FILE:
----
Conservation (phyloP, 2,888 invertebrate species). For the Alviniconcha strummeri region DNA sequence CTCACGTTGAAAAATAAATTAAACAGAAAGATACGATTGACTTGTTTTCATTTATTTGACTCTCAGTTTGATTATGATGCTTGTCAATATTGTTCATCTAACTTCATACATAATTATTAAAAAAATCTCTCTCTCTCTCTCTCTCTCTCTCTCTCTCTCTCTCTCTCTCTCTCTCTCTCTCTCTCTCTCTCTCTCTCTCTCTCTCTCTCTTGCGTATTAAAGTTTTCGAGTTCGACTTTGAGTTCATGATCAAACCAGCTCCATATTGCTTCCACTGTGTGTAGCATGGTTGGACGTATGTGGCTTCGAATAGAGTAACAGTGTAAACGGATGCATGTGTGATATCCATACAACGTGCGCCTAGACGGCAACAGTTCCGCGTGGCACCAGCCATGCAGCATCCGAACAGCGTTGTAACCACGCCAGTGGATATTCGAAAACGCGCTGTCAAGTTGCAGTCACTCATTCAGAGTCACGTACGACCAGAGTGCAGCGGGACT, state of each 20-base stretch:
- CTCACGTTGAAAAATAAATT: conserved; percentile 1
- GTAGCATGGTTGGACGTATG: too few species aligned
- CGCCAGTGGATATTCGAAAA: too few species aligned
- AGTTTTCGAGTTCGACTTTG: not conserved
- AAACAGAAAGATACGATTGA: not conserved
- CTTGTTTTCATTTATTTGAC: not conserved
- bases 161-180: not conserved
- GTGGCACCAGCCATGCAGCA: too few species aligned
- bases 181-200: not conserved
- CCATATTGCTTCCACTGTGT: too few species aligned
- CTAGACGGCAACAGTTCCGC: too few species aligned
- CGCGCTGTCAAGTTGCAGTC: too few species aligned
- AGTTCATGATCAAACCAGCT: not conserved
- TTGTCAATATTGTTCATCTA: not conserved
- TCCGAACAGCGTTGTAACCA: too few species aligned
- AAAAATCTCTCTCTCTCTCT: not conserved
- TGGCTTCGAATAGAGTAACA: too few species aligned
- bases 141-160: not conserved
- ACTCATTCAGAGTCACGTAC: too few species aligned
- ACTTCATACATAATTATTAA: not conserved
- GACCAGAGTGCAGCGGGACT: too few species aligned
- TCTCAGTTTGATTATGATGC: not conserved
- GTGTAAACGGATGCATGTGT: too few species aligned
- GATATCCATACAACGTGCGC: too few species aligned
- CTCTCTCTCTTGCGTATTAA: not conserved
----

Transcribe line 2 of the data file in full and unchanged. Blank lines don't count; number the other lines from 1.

- CTCACGTTGAAAAATAAATT: conserved; percentile 1